Are we all populists now? It’s the word on everyone’s lips in every discussion and it’s often used to silence an opponent. Even new political movements are swiftly tarnished with the label. But what is populism really?
When we talk about populism, we’re talking about people – it’s in the name. Populists claim that they are the only ones who know the “will of the people” and what to do with it. Modern democracies are hampered by the need for compromise; differing opinions, including those of minority groups, have to be taken into consideration when implementing new laws. That’s complicated. Populists offer simple answers to complicated questions – they’re understandable even if perhaps not feasible solutions.
Europe currently has several examples of so-called populist parties. Germany has the AfD; Viktor Orbán just won an election in Hungary with right wing rhetoric; Austria’s government currently includes the populist right wing Freedom Party of Austria ; Italy’s hard-right League party is part of their government coalition; and the Polish national conservative Law and Justice party is re-arranging the legal system.
Populism is often considered dangerous but what do our readers think? Ivo is certain that you have to win over the “great unwashed” to achieve anything in a democracy because at the end of the day, “majority wins”. That’s his populism. If populist views become socially acceptable, do citizens then feel better represented by or emboldened to vote for populists?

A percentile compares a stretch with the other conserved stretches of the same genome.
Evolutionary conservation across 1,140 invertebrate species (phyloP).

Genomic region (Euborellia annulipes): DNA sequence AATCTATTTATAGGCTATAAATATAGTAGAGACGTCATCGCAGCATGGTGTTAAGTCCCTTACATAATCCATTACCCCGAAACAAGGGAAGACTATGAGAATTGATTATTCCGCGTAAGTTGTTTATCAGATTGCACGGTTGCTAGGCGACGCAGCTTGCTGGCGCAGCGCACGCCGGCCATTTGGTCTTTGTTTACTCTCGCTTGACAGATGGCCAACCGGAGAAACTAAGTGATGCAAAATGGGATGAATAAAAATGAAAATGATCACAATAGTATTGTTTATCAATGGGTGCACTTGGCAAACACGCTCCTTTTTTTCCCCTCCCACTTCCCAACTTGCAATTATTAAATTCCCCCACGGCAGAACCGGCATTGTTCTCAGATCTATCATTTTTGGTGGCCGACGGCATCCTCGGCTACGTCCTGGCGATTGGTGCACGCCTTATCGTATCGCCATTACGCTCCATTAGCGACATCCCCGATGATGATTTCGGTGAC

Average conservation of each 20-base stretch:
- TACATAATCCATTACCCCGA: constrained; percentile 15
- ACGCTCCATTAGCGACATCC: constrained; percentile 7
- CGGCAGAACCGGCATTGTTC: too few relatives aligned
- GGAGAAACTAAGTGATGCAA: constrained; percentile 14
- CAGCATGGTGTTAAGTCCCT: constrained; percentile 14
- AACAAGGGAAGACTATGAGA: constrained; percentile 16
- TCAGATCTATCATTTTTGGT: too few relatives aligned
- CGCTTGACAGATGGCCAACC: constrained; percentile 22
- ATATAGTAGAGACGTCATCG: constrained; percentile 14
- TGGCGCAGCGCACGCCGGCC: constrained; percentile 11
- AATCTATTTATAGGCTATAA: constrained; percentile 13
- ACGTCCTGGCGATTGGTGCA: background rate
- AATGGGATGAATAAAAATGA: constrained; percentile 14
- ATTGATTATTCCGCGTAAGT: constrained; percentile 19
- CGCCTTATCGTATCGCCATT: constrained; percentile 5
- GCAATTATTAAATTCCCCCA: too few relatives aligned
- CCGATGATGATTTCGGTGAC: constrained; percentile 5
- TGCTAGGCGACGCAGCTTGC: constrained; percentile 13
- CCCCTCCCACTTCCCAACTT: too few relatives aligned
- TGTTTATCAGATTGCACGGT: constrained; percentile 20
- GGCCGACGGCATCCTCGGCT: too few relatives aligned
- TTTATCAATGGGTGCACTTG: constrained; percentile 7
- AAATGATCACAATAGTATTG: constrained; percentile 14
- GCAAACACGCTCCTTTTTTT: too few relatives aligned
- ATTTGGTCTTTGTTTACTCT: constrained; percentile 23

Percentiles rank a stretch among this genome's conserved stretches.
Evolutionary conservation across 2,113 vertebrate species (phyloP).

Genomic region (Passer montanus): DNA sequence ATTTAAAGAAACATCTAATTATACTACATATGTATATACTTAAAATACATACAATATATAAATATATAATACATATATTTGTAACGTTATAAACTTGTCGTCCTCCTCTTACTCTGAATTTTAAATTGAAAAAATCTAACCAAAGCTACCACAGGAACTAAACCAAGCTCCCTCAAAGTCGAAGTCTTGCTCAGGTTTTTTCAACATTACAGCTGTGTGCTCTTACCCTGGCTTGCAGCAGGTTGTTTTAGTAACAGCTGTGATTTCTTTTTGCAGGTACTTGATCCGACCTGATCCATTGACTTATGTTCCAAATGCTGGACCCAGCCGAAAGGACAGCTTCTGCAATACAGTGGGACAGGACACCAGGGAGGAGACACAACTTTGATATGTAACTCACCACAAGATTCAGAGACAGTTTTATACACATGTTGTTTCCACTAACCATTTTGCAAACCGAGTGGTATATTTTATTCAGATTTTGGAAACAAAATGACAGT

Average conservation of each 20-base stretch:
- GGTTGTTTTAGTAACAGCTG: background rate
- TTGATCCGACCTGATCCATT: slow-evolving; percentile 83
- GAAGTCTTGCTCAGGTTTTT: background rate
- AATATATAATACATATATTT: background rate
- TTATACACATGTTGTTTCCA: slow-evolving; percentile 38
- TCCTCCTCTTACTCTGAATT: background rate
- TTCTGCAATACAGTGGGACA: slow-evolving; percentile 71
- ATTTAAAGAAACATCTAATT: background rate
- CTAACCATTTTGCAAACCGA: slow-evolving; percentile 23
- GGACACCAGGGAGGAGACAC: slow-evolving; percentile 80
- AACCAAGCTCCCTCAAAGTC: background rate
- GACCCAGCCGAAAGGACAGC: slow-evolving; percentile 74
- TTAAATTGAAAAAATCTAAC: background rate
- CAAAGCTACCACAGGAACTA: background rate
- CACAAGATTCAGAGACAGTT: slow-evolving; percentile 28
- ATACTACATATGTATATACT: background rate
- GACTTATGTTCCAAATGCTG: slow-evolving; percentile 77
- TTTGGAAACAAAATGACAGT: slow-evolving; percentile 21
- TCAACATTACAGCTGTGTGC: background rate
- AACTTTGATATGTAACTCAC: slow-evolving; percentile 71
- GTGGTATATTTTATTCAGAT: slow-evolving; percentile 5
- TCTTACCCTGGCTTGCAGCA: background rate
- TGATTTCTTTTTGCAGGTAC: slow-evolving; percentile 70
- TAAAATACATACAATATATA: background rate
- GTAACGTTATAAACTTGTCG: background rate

We asked around and posed the question to MEP Terry Reintke. What does she think of Ivo’s comments? Could politics stand a little populism or is it dangerous?
Coming up next, we asked Renaud Camus, a French writer, who talks of a “great replacement” caused by immigration and the subsequent loss of national cultures in his controversial works.
No, I do not think so, but really I am not an expert on the issue. I have been called everything but never a populist, until now. I do not know if populism is a vital element for democracy, but I am convinced that the people are a vital element for the survival of nations. If we change people, we must not delude ourselves: it is a new nation. And as long as the people do not rise up, their great replacement continues.
Finally, we discussed Ivo’s views with Jean-Philippe Turpin who runs the French NGO La Cimade. They take care of refugees in the town of Béziers, France.
No, I don’t think populism is a vital part of democracy. Rather, it’s the opposite of democracy. Democracy is based on reason, a reasoned debate. Populism is the reverse: it is based on the irrational and the absence of debate, or a debate based off of emotions. Indeed, populism is what imperils democracy nowadays. The problem is that this populism feeds off of the dysfunctions of democracy. That is to say, people who claim to support democracy don’t do it as well as one might expect, which helps to spread populist rhetoric.
But, regarding populist rhetoric, it’s not just the populists that we should criticise. We should also look at the environment in which populism propagates. This environment is often created by the politicians themselves or by the liberal politics we have nowadays.
Is populism an important part of politics? Do you think it’s about representing “the common people” or is it destroying the political system right under our noses?